But it’s hard to make a case that SBI’s divestments have not been influenced by parallel political trends. In addition to
, the legislature restricted SBI
from investing in South Africa in the 1980s and it currently
prohibits investment in Northern Ireland and Iran . Sudan
More importantly, SBI’s behavior does not suggest its decisions are apolitical.
In 2011, SBI was sued by Minnesota Break the Bonds, an organization seeking divestment of publicly held stocks and bonds in
. [Author’s disclosure: I’m a
member of Break the Bonds, which has been attending SBI meetings since 2009.] Israel
Opposition to divestment was led by the Jewish Community Relations Council, where Secretary of State Steve Simon serves on the board of directors in addition to being a constitutional officer of SBI.
The Council retained
attorney Charles Nauen, who was St. Paul ’s lead attorney in the 2010
Dayton–Emmer vote recount. In addition to contributing to both Dayton and Swanson’s campaigns, Nauen
"spent election night with Dayton in case elections issues came
up," according to the Star Tribune. Nauen also represented Otto last
year in an election dispute with Matt Entenza. Dayton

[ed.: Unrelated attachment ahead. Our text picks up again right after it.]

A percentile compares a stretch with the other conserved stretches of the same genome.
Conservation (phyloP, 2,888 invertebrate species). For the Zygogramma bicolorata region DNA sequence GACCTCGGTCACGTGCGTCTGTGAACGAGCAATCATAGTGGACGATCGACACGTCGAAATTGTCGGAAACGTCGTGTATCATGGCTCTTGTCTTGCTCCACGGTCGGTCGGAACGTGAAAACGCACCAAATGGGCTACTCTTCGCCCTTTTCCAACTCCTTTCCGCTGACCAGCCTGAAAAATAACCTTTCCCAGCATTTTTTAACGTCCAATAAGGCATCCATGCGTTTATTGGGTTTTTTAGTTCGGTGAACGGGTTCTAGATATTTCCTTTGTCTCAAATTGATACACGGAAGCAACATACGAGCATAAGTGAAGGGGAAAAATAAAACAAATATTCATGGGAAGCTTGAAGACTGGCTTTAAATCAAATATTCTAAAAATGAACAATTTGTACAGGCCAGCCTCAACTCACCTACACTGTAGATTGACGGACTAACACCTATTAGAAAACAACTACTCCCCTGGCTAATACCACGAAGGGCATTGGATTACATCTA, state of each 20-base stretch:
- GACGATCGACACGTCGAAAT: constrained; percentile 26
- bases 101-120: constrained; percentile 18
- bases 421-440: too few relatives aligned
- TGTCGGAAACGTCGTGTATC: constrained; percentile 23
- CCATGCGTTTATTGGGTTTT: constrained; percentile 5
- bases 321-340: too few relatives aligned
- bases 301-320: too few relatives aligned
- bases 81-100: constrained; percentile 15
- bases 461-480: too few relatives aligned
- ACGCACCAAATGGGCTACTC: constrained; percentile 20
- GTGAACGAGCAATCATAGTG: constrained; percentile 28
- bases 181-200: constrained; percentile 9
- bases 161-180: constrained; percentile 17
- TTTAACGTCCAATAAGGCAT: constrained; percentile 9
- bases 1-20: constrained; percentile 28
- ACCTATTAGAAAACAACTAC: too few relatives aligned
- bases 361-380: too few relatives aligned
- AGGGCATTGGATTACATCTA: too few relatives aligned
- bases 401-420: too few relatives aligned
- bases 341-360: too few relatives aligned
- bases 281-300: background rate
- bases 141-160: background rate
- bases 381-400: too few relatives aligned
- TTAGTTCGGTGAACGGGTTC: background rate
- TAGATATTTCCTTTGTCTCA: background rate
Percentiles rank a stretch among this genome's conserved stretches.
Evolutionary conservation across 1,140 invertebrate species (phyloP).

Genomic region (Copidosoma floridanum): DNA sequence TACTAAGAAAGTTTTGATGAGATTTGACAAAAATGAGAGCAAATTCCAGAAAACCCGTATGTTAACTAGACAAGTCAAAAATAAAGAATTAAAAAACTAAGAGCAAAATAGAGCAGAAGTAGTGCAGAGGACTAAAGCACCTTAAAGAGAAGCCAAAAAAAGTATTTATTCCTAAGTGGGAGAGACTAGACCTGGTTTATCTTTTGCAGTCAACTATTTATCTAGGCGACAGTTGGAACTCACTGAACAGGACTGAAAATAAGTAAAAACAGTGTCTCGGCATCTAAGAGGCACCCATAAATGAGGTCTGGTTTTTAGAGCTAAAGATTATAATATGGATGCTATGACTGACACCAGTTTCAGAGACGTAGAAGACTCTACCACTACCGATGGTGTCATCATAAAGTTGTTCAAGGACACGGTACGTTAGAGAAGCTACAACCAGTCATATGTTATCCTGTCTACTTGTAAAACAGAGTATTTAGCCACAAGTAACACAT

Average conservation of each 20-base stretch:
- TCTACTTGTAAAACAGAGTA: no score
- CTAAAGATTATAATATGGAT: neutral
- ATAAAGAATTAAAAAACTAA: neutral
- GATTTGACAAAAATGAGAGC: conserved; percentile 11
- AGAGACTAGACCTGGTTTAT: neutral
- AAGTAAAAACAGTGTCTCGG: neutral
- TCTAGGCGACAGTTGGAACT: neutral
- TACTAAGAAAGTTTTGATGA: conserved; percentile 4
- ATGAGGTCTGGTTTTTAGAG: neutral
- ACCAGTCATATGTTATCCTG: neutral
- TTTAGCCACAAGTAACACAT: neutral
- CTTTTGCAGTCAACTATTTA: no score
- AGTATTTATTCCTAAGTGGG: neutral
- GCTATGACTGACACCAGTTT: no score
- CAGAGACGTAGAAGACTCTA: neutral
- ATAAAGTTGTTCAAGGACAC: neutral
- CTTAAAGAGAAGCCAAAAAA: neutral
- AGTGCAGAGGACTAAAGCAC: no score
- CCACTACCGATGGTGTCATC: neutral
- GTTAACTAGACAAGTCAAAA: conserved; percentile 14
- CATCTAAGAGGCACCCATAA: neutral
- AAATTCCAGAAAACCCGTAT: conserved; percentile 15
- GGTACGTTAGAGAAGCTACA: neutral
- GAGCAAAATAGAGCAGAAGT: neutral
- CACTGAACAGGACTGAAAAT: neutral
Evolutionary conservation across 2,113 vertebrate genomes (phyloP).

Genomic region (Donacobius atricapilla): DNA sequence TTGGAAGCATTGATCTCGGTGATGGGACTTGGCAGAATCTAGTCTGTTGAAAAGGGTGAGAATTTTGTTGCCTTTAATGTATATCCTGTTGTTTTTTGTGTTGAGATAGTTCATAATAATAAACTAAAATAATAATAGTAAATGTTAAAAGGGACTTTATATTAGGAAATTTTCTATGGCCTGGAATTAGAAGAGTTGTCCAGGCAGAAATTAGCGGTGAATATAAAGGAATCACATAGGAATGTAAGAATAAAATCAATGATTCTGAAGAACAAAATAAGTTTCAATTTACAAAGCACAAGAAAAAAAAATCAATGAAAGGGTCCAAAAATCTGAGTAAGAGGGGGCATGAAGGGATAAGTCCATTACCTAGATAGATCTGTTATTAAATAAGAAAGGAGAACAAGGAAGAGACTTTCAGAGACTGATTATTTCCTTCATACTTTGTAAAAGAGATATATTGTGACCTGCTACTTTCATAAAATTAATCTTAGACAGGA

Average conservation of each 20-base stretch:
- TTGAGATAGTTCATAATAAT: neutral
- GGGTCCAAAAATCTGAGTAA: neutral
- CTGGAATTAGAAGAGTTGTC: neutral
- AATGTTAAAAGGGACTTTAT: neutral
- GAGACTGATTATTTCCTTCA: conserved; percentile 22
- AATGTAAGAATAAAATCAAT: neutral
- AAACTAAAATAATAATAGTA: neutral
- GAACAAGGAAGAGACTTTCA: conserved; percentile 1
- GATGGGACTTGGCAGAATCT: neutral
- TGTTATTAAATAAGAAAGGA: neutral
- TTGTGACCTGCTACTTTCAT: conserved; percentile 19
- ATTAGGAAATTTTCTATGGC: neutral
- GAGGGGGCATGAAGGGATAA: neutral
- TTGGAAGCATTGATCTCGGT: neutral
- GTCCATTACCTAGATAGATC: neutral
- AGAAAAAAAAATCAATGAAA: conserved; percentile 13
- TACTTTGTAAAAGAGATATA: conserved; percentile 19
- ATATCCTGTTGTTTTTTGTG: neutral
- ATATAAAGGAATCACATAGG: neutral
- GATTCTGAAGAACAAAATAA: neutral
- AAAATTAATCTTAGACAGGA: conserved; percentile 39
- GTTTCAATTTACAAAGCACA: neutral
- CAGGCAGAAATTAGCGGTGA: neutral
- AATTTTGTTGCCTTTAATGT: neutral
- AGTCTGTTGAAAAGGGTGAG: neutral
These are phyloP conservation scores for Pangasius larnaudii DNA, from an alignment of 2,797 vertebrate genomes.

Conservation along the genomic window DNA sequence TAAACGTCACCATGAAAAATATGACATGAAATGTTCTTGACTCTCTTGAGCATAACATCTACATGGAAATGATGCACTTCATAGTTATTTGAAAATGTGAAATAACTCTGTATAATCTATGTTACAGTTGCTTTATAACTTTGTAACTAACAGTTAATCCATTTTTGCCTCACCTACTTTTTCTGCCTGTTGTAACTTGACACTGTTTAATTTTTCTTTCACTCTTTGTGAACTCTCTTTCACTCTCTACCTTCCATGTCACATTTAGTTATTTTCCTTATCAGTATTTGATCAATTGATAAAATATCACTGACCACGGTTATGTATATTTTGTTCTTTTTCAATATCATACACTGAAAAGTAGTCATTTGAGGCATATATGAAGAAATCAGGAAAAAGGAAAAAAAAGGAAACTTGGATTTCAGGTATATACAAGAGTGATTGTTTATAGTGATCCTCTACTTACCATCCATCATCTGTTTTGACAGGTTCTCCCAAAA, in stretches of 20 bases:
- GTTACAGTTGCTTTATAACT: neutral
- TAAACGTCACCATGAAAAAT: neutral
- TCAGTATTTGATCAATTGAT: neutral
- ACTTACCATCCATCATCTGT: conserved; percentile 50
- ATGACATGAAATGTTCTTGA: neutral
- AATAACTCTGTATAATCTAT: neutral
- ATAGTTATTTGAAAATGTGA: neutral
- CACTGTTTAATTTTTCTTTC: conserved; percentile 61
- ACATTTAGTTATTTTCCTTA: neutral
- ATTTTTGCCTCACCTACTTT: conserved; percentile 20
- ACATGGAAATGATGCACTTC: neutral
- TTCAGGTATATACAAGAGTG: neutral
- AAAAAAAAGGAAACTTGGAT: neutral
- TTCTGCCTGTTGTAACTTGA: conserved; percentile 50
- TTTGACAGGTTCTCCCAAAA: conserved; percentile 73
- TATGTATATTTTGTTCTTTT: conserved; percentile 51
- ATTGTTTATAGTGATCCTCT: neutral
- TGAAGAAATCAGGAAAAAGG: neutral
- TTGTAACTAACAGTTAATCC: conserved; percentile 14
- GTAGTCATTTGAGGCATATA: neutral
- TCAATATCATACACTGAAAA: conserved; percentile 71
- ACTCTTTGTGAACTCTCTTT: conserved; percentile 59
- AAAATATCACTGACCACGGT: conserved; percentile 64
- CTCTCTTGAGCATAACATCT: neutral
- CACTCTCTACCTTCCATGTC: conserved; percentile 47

Break the Bonds’ lawsuit was dismissed for lack of standing, but SBI considered a divestment motion at its quarterly meeting on
March 4, 2015. After comments from the
Arab–American Anti–Discrimination Committee and the Jewish Community Relations
Council, presented a motion declining to divest from Dayton . Simon seconded the motion, opening
the floor to discussion. Israel
A member of the public asked the Board to speak louder so observers could hear them, and
replied that they are not required
After repeating the mantra of "fiduciary duty," Swanson asked Perry about the lawsuit. Perry said the court upheld SBI’s right to invest in
bonds, but he did not mention the
human rights issues in the suit. Israel
Swanson noted that
bonds yield more than treasury
bills (2.4 percent versus 1.54 percent). Perry said the rates were
"competitive," but made no reference to his 2014 report that SBI’s
Combined Funds yielded 18.6 percent in 2014 and 8.4 percent annualized over 10
Simon, making no mention of his board position with the Jewish Community Relations Council, stated, "I will be voting today according to our fiduciary duty, and on that alone."
The motion passed 3–1 with Otto opposed after reiterating her concern that, "Politics should not drive our decisions, as we are fiduciaries."
Followed three months later by the Board’s vote to no longer consider human rights, labor rights, or environmental concerns in its investment decisions, Minnesota pensioners can now be assured their retirements are funded in part by human misery, military violence, and the destruction of the planet.
> The article above was written by Bob Kosuth of the Twin Ports Break the Bonds Campaign. It is reprinted from the Zenith newspaper of Duluth, MN.